Despite having 16 marriages till the age of 26, Akbar’s son Salim fell in love with Anarkali.
In the case of large number of women in the harem, the name of Emperor Akbar’s guardian Ahad Salim (Jahangir) is also recorded in history. The number of his wives, daughters and maids was said to be three hundred. Filmmaker K. Asif may have presented Akbar as the enemy of love in Salim-Anarkali in his memorable film Mughal-e-Azam, but the travelogues of British travelers of that period prove Salim to be the villain.
Anarkali was Akbar’s wife and Salim’s stepmother. Salim ignored this relationship and had illicit relations with Anarkali. Akbar could not tolerate this. Shahenshah the father lost to his son but took revenge by getting Anarkali thrown into the wall alive.
Akbar had made vows for Wali Ahad
Before Salim was born, Akbar’s daughter Fatima Begum and twin sons Hassan and Hussain had died at a very young age. In the desire of Wali Ahad, Akbar had made many vows to Sheikh Moinuddin Chishti. I had promised that after having a son, I would attend the Dargah on foot for pilgrimage. Pregnant Maryam Us Zamani (daughter of Raja Bharmal) was kept in the hut of the famous saint of that time Sheikh Salim Chishti in Fatehpur Sikri.
On 30 August 1569, she gave birth to a son there. The name Salim was also kept for this reason. Akbar used to fondly call his son Shekhu Baba. As promised, Akbar left for Ajmer on foot for Ziyarat on 20 January 1570 and reached there on 5 February 1570. This series of pilgrimage continued for many years.
First marriage at 16, then tied in 16 bonds till 26
Salim’s first marriage at the age of sixteen was to Manbai, daughter of Akbar’s brother-in-law and his maternal uncle, Raja Bhagwandas of Amer. Then after a year, a series of marriages started with Hindu princesses and daughters of Muslim chieftains. By the time he reached the age of 26, he had done 16 marriages. He ascended the throne in the name of Jahangir and even after that, the number in the harem grew to three hundred, which included, apart from the married women, concubines and concubines.
Two women are especially mentioned in Salim’s life. One of Anarkali and the other of Noorjahan. Anarkali was the one for which the father and son came face to face and the unfortunate Anarkali had to pay the price with her life. Mehrunnisa (Noorjahan) was lucky. She became Malika-e-Hindustan.
Anarkali was Akbar’s wife
Filmmakers and travelogues of foreign travelers of that era present a different picture regarding the reality of Anarkali. K. Asif filmed Anarkali as Salim’s love interest in his memorable film Mughal-e-Azam, which was not accepted by Emperor Akbar. She became the victim of his anger. An order was given to get him punched in the wall, but so that it would not be too heavy for the audience of the film to digest, he was taken out alive from the tunnel. But in the accounts of British travelers Edward Terry and William Finch, Anarkali is described as Akbar’s wife and Salim’s stepmother.
Finch traveled to various parts of India during the reign of Salim (Jahangir) between 1608–1611 and Terry between 1617–1619. Terry described Anarkali as Akbar’s wife whom he loved very much and the main reason for his bad relationship with Salim was his son’s physical relationship with his stepmother. He has told the incident of Anarkali being stuck alive in the wall as true.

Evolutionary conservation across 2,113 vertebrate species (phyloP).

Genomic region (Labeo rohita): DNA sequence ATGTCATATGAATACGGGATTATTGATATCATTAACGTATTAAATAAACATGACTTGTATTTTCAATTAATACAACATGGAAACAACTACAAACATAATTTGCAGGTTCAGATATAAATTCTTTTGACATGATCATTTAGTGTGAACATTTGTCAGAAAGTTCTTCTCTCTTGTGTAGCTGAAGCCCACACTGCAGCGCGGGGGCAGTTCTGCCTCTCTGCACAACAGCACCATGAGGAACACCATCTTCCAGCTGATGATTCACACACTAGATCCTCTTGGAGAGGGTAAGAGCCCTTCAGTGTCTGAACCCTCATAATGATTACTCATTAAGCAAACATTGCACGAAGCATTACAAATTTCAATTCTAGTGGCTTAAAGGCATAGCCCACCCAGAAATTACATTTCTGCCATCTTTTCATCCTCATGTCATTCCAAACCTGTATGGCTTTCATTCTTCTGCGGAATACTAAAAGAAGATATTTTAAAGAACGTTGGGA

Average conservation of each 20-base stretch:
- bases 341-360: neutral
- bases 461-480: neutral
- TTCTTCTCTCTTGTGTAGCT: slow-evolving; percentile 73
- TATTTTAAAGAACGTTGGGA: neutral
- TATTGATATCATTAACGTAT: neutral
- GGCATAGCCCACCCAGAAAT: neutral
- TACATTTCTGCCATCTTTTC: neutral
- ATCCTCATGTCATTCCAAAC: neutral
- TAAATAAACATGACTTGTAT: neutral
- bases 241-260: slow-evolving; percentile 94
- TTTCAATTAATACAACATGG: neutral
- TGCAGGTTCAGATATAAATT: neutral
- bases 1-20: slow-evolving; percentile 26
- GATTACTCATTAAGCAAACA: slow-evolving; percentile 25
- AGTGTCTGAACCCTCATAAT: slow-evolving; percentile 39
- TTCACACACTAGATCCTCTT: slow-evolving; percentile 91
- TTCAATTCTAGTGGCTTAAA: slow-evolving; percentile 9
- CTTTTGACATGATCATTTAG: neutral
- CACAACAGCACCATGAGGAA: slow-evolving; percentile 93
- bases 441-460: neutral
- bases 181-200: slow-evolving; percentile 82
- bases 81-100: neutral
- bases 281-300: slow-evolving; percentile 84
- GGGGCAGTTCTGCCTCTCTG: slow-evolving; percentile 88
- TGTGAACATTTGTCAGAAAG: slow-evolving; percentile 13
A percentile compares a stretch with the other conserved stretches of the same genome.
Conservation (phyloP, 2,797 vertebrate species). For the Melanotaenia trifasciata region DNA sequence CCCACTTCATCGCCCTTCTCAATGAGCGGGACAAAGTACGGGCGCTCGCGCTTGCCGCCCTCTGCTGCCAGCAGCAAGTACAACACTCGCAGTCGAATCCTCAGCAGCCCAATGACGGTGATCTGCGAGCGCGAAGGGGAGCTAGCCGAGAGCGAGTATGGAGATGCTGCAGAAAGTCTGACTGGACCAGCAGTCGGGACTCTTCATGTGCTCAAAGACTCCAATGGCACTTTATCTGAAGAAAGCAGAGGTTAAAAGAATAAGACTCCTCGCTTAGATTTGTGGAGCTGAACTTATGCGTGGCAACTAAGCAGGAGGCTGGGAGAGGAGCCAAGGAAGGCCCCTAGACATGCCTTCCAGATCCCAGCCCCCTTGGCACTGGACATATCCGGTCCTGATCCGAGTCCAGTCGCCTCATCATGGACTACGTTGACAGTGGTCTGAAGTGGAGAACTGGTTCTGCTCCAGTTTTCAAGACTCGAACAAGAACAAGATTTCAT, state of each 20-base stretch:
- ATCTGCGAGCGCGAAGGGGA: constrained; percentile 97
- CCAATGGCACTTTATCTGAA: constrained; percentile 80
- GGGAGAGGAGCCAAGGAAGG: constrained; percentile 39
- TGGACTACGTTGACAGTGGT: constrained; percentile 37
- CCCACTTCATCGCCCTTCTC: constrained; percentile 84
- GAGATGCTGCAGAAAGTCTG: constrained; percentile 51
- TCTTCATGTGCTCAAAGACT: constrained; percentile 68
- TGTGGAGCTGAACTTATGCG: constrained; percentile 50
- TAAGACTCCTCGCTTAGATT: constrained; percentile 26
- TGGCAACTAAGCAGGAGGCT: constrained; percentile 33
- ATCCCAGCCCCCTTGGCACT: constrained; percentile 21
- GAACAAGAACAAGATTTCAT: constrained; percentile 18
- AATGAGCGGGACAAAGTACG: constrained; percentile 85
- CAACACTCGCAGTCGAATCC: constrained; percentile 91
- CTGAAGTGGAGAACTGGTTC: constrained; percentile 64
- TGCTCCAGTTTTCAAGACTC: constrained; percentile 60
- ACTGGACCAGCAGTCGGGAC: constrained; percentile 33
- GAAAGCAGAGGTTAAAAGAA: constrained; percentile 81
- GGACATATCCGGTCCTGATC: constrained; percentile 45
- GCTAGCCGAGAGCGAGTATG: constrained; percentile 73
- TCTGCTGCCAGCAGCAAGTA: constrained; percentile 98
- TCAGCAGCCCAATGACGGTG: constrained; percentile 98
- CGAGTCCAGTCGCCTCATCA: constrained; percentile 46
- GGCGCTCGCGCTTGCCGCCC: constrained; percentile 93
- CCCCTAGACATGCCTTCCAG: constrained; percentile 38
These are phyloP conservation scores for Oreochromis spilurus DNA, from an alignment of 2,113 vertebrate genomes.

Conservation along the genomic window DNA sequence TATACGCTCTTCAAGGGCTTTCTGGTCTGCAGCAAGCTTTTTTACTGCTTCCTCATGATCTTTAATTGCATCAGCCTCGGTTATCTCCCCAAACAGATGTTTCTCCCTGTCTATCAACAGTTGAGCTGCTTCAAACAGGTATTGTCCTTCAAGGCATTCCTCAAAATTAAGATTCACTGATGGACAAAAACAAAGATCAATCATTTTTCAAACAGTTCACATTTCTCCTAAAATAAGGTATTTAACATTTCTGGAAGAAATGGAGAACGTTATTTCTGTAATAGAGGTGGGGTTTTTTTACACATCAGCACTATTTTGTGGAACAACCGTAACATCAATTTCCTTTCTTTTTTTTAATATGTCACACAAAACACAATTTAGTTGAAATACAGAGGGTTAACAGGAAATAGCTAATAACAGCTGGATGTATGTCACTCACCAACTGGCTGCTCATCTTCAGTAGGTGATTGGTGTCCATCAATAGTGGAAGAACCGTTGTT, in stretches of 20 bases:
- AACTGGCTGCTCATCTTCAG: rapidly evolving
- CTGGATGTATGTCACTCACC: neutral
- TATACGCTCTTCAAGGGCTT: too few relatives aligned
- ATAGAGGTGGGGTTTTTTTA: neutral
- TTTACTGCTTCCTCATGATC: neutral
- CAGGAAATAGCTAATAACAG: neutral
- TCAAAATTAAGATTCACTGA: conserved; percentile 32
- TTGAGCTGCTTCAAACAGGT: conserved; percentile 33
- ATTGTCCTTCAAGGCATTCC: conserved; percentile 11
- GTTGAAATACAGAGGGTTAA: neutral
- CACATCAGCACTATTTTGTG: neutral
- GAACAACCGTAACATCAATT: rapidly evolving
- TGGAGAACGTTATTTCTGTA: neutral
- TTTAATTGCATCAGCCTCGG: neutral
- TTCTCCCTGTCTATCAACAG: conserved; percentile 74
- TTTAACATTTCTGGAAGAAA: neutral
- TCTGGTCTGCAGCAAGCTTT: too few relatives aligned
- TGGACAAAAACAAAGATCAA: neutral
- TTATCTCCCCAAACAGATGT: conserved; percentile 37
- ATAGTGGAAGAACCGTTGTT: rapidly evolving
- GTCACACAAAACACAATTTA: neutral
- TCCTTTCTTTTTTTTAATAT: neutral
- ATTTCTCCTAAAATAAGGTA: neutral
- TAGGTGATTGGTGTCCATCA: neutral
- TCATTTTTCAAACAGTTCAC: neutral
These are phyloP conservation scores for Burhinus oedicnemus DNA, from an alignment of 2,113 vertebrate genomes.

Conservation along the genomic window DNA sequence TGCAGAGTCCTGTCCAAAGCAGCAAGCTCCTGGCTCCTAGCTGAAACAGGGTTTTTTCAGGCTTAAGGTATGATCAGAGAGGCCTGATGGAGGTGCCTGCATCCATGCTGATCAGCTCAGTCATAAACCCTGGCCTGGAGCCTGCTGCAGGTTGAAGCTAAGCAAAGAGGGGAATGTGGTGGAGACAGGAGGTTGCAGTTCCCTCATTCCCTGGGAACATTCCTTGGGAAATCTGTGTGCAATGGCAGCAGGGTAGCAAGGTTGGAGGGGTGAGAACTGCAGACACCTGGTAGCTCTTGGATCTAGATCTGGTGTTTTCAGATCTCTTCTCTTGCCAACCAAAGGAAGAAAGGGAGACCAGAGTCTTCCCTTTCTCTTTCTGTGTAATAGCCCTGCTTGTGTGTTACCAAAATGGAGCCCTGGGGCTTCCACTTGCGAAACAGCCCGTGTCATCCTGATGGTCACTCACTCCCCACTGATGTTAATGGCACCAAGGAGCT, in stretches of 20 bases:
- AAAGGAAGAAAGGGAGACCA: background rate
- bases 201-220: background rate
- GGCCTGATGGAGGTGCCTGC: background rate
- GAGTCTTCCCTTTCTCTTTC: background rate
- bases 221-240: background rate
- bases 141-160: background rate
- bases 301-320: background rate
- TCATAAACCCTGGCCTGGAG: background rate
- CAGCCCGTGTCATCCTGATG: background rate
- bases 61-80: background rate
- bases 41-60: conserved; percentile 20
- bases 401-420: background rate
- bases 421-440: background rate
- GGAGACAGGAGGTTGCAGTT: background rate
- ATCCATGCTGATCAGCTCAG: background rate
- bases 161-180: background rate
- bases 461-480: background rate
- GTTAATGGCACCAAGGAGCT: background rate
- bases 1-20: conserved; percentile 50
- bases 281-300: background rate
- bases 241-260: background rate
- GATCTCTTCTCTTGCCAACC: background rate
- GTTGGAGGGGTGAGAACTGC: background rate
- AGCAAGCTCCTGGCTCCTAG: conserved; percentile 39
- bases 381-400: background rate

Grave of Anarkali and son Daniel
Finch had traveled from Gujarat to Kabul. His travelogue mentions the tombs of Sultan Daniel and his mother Anarkali on the Lahore-Kabul route. Akbar’s son Sultan Daniel was also debauched and the reason for his death was excessive drinking.
During his reign, Jahangir built mausoleums on the graves of these two and planted gardens all around them in Mughal style. The initial story of the relationship between Salim and Anarkali revolves around Salim’s misconduct with his stepmother. There was chaos from the harem to the royal court. Salim rebelled and traveled to Allahabad.
Father defeated by son: Anarkali suffers punishment
After a few days, some wives of the harem intervened and succeeded in reducing Akbar’s anger towards Salim. But it wreaked havoc on Anarkali. Internal factionalism in the harem also became the reason for this. Akbar was convinced that the relationship between Salim and Anarkali was not one-sided. But Anarkali alone had to bear the punishment by sacrificing her life.
Akbar got him buried alive in the walls of Lahore Fort. Why did the historians of that period remain silent on this question? The reason for this is considered to be their dependence on the royal court and also fear. The accounts of Edward Terry and William Finch were considered reliable because their travels took place during the same period. Finch even saw the graves of Anarkali and his son Daniel, due to which his description was considered more authentic.
Mehrunnisa became Noorjahan
Salim was also infatuated with Mehrunnisa, the daughter of Ghiyas Beg, a trusted chieftain of Akbar. Akbar did not like his growing closeness with her. Mehrunnisa was separated from Salim by getting her married to Sher Afghan, an Iranian businessman. But Salim could not forget him. Sher Afghan was later murdered. It is believed that Salim himself got this murder done. Salim ascended the throne in 1605.
Salim married Mehrunnisa in 1611. Noorjahan was her new name and she was given the title of Malika-e-Hindustan. Nur Jahan played a big role in Jahangir’s success as a ruler. She is remembered as the most powerful woman of the Mughal Sultanate.
Also read: Those stories of Maharani Gayatri Devi of Jaipur which kept her in the news all her life.